COVID, Hayek, and the 1st Amendment of the U.S. Constitution
By Rosolino Candela
As public officials, both at the federal and state level begin to contemplate “reopening” the economy, it is time to pause and reflect just what reopening the economy fully means, and what it would require.
In a series of excellent and thought provoking essays recently written by Pierre Lemieux here at EconLog, we are reminded of the unintended consequences of government intervention in the operation of the price mechanism, particularly in distorting the allocation of goods and services according consumer demands. A reopening of the economy will, hopefully, eliminate the pervasive shortages that we have all experienced in recent weeks. However, such consequences of government intervention reveal a symptom of a more fundamental problem that I wish to put into perspective here.
I wish to redirect our attention to the fact that a true “reopening” of a market economy would require that the President of the United States and our Congressional leaders, both now and in the future, truly reaffirm their oath to preserve, protect, and defend the Constitution of the United States, in particular, for my point here, the First Amendment of the U.S. Constitution.
It may help to recall just what the First Amendment states:
Congress shall make no law respecting an establishment of religion, or prohibiting the free exercise thereof; or abridging the freedom of speech, or of the press; or the right of the people peaceably to assemble, and to petition the government for a redress of grievances.
One may stop and ask: what does the First Amendment have to do with the COVID-19 pandemic, and its ramifications for the future? Furthermore, one may argue that the measures taken to protect us from COVID-19 have not violated any of these rights, and that I’m engaging in an exercise of fear-mongering at a time when expediency trumps principle (no pun intended here).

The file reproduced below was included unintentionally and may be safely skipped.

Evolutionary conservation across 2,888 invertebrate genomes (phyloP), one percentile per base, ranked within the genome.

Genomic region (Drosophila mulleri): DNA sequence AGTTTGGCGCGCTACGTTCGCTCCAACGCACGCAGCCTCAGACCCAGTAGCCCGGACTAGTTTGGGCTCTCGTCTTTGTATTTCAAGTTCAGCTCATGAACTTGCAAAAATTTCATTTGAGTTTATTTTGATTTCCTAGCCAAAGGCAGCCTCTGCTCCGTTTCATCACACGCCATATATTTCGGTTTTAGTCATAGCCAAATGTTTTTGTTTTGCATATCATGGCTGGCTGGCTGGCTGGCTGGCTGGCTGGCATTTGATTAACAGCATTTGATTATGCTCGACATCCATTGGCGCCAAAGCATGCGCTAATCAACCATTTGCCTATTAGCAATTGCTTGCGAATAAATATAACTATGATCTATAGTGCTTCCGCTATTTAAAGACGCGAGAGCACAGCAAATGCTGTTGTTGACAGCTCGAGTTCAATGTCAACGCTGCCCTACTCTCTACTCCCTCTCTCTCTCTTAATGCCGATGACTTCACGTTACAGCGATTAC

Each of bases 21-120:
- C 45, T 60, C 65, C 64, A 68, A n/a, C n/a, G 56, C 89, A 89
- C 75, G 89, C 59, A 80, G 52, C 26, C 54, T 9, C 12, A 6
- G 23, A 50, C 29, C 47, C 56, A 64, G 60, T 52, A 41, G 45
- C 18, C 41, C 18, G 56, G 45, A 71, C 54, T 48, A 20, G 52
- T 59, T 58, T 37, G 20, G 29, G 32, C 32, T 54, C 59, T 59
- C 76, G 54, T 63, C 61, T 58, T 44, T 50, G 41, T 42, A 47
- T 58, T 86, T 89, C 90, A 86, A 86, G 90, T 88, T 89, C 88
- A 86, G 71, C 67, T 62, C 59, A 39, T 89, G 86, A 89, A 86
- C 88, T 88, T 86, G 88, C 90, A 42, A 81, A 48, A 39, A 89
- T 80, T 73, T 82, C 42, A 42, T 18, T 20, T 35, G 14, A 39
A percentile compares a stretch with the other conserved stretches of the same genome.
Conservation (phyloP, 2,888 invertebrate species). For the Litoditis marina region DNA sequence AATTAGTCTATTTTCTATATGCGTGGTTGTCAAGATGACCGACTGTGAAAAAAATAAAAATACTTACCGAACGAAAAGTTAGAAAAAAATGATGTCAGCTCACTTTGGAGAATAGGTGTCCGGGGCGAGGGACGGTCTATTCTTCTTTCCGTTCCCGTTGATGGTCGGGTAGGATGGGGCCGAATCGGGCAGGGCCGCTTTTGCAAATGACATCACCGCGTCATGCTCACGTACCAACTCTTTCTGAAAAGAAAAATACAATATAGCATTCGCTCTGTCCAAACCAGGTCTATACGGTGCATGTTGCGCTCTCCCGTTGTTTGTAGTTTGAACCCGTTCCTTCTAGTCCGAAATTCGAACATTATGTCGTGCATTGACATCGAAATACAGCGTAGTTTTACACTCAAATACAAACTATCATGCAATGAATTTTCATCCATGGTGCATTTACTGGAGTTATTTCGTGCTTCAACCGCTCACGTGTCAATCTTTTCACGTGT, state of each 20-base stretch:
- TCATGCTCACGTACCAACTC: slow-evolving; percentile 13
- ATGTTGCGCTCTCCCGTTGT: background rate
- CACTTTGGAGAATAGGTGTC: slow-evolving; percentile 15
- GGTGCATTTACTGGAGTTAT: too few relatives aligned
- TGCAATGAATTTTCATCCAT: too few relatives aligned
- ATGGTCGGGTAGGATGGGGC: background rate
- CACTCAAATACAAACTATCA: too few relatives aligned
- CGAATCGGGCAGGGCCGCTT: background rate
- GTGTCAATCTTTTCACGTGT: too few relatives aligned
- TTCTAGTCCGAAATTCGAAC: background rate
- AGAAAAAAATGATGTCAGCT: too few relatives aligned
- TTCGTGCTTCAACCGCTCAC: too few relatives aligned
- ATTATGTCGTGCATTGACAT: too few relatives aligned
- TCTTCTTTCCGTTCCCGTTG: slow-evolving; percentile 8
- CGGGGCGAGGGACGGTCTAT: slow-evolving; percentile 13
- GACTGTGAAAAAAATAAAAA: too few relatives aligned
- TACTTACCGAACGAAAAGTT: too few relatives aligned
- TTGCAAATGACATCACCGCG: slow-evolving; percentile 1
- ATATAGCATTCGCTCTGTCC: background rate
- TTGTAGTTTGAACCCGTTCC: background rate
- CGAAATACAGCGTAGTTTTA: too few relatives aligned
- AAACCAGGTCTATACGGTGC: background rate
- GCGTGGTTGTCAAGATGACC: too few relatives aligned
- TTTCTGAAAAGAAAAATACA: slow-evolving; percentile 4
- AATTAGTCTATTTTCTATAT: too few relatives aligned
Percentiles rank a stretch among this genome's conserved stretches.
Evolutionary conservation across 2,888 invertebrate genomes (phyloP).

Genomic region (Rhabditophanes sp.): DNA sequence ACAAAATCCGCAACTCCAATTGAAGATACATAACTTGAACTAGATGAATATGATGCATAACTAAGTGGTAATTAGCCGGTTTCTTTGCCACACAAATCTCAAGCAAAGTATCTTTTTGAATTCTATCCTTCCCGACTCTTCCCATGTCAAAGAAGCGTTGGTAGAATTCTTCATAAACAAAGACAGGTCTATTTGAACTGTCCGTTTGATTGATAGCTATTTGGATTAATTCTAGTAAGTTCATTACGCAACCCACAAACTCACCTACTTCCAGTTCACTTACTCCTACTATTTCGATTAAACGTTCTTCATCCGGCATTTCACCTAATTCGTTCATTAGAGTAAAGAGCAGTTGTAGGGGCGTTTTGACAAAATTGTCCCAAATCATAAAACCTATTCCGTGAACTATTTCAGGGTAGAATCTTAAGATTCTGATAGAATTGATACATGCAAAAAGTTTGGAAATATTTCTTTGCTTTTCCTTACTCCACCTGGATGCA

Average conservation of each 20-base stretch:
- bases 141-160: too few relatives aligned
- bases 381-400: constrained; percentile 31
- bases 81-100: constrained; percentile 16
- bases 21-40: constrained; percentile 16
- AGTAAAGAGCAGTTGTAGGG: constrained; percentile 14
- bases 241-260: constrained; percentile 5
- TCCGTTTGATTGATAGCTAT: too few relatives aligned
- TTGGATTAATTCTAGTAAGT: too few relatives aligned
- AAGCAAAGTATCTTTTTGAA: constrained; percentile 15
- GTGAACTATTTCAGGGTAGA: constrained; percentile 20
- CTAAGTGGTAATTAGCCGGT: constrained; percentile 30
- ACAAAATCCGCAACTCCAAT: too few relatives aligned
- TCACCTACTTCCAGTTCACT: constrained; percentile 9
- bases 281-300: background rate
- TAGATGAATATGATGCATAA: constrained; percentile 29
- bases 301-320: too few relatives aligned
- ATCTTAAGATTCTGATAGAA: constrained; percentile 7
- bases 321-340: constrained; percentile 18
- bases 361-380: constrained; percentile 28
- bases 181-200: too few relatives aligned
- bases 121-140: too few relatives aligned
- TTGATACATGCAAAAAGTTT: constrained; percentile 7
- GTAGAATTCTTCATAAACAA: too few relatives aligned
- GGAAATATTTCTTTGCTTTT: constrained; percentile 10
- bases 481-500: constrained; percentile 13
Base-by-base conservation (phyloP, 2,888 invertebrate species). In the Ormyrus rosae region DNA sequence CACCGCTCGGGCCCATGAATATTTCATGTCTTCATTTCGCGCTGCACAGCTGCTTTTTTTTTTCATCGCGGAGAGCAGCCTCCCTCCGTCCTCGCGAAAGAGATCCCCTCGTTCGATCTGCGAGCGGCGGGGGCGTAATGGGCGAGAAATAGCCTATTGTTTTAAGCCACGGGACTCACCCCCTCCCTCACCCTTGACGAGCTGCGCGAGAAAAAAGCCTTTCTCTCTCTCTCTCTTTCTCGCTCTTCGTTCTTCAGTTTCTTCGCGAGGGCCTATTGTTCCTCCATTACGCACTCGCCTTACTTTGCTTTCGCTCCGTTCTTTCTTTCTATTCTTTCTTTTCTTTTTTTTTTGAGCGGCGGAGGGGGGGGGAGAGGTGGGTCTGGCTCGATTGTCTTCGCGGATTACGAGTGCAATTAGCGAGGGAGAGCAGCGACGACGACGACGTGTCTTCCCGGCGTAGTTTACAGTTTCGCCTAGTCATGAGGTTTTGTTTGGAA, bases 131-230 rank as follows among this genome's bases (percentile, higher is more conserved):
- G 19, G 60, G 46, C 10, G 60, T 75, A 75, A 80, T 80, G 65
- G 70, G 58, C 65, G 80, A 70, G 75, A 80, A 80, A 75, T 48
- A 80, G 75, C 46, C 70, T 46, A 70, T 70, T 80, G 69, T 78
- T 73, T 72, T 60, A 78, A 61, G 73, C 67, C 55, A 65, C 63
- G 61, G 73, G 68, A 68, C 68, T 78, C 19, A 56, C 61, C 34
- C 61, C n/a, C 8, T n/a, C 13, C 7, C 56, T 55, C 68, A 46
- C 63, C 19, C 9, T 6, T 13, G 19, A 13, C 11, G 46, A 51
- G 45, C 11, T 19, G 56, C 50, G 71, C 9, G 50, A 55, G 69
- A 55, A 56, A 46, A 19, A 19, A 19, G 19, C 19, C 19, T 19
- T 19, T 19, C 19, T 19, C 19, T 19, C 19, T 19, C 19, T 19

However, what I wish to point out here is a lesson from F.A. Hayek, who expressed in “The Use of Knowledge in Society” (1945) that, fundamentally, market prices are a form of telecommunication between buyers and sellers. Moreover, such prices only emerge when buyers and sellers can communicate their willingness to buy and sell, respectively, through the act of exchange, which itself can only occur if individuals are able to peaceably assemble in free association. As such, the free fluctuation of prices in response to consumer demands should not be disrupted any more than the free expression of ideas between individuals.
Inhibiting the ability for consumers to communicate their demand to sellers through price controls is analogous to cutting a telephone cord in the middle of an emergency phone call. At a time when, more than ever, entrepreneurs require such information to know in what quantity and quality they are “asked” to produce face masks, hand sanitizers, toilet paper, and ventilators, to name just a few items whose demand has spiked, the inability for consumers to communicate such demands and incentivize greater supply of such goods can be, quite literally, a matter of life and death. As Patrick Henry once said, “give me liberty or give me death.” Perhaps we should not take that message lightly when violations of the First Amendment in the form of price controls can put lives at stake.
Hayek’s point was written in the context of the debate over the possibility of central planning under socialism, but as Ben Powell has recently pointed out, government officials can’t plan for the “reopening” of the economy from COVID-19 anymore than socialist economies could utilize central planning to allocate goods and services.
However, Hayek’s message is more relevant for another reason. A true reopening of the economy would require that government officials free our markets from price gouging laws and other controls that predated the outbreak of the pandemic, and this requires, fundamentally, greater respect for the First Amendment by public officials.
If we put into perspective that the unhampered communication of information through prices is a form of speech that requires individuals to peaceably assemble through exchange, then price controls constitute a violation of First Amendment of the U.S. Constitution.
Justifiably so, many of us can get caught up in panic and fear. We all have friends and love ones who we wish to protect from the pandemic. What has happened can’t be reversed. That being said, it is important to pause and reflect for the future what is at stake for Americans when they sacrifice their principles for the sake of expediency.
Rosolino Candela is a Senior Fellow in the F.A. Hayek Program for Advanced Study in Philosophy, Politics, and Economics, and Associate Director of Academic and Student Programs at the Mercatus Center at George Mason University.